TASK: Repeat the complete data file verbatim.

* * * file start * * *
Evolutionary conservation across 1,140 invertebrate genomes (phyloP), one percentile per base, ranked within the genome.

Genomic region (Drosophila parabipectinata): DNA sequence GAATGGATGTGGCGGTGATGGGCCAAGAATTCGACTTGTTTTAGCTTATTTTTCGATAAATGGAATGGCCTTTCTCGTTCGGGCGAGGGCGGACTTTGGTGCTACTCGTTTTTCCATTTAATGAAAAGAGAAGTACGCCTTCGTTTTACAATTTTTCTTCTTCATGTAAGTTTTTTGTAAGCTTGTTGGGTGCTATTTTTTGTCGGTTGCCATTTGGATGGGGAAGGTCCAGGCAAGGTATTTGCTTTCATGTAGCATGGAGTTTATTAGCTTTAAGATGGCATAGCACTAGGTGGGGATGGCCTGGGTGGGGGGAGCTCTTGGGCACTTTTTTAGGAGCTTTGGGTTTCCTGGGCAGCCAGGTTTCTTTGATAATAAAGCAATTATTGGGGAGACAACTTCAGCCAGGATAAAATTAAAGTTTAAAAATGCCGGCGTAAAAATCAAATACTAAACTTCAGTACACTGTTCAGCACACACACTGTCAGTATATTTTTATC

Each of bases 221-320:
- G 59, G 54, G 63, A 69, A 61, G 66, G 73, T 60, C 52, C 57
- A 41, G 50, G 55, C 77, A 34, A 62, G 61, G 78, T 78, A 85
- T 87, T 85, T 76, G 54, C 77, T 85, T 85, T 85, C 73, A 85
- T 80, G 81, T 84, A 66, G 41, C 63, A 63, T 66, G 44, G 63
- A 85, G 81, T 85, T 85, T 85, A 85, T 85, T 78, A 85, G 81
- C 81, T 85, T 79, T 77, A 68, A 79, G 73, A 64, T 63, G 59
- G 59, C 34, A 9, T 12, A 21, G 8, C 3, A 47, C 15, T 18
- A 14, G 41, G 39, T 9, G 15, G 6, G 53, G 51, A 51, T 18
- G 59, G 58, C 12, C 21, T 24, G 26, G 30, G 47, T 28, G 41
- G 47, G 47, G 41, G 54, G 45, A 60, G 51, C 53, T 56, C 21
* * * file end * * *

Evolutionary conservation across 1,140 invertebrate genomes (phyloP), one percentile per base, ranked within the genome.

Genomic region (Drosophila parabipectinata): DNA sequence GAATGGATGTGGCGGTGATGGGCCAAGAATTCGACTTGTTTTAGCTTATTTTTCGATAAATGGAATGGCCTTTCTCGTTCGGGCGAGGGCGGACTTTGGTGCTACTCGTTTTTCCATTTAATGAAAAGAGAAGTACGCCTTCGTTTTACAATTTTTCTTCTTCATGTAAGTTTTTTGTAAGCTTGTTGGGTGCTATTTTTTGTCGGTTGCCATTTGGATGGGGAAGGTCCAGGCAAGGTATTTGCTTTCATGTAGCATGGAGTTTATTAGCTTTAAGATGGCATAGCACTAGGTGGGGATGGCCTGGGTGGGGGGAGCTCTTGGGCACTTTTTTAGGAGCTTTGGGTTTCCTGGGCAGCCAGGTTTCTTTGATAATAAAGCAATTATTGGGGAGACAACTTCAGCCAGGATAAAATTAAAGTTTAAAAATGCCGGCGTAAAAATCAAATACTAAACTTCAGTACACTGTTCAGCACACACACTGTCAGTATATTTTTATC

Each of bases 221-320:
- G 59, G 54, G 63, A 69, A 61, G 66, G 73, T 60, C 52, C 57
- A 41, G 50, G 55, C 77, A 34, A 62, G 61, G 78, T 78, A 85
- T 87, T 85, T 76, G 54, C 77, T 85, T 85, T 85, C 73, A 85
- T 80, G 81, T 84, A 66, G 41, C 63, A 63, T 66, G 44, G 63
- A 85, G 81, T 85, T 85, T 85, A 85, T 85, T 78, A 85, G 81
- C 81, T 85, T 79, T 77, A 68, A 79, G 73, A 64, T 63, G 59
- G 59, C 34, A 9, T 12, A 21, G 8, C 3, A 47, C 15, T 18
- A 14, G 41, G 39, T 9, G 15, G 6, G 53, G 51, A 51, T 18
- G 59, G 58, C 12, C 21, T 24, G 26, G 30, G 47, T 28, G 41
- G 47, G 47, G 41, G 54, G 45, A 60, G 51, C 53, T 56, C 21